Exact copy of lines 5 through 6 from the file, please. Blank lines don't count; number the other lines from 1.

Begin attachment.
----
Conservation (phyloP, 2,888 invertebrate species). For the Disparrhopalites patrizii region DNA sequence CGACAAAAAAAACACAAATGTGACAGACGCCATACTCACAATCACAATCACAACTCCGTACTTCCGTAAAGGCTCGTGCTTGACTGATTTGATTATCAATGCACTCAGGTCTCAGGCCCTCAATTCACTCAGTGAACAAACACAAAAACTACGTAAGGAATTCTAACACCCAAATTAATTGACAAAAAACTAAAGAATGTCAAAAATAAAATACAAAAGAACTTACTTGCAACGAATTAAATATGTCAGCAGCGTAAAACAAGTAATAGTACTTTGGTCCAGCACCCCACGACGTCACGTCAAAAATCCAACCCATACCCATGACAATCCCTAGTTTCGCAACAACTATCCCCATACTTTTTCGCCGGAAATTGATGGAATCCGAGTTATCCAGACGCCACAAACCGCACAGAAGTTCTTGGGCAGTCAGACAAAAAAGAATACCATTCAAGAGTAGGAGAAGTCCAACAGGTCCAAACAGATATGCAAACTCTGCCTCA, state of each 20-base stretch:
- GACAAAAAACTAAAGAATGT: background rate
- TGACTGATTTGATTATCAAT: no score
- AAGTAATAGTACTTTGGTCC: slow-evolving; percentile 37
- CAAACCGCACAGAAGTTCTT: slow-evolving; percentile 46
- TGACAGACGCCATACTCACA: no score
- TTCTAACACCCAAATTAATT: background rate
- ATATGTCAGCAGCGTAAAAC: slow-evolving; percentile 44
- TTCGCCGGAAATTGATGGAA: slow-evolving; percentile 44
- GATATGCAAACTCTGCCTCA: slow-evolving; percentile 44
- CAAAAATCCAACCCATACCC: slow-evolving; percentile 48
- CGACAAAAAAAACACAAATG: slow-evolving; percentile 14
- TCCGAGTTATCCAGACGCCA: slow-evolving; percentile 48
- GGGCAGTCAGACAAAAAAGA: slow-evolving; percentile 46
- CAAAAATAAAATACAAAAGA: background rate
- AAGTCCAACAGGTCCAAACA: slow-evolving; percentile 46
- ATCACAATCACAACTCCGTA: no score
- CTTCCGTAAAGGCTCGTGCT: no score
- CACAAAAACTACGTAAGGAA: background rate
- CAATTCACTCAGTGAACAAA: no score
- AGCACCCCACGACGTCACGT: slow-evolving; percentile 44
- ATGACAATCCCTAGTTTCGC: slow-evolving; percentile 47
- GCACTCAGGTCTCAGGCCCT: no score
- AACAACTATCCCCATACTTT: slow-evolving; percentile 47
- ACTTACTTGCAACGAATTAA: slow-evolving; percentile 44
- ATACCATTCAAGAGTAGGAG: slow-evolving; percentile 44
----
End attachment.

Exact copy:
- CAAACCGCACAGAAGTTCTT: slow-evolving; percentile 46
- TGACAGACGCCATACTCACA: no score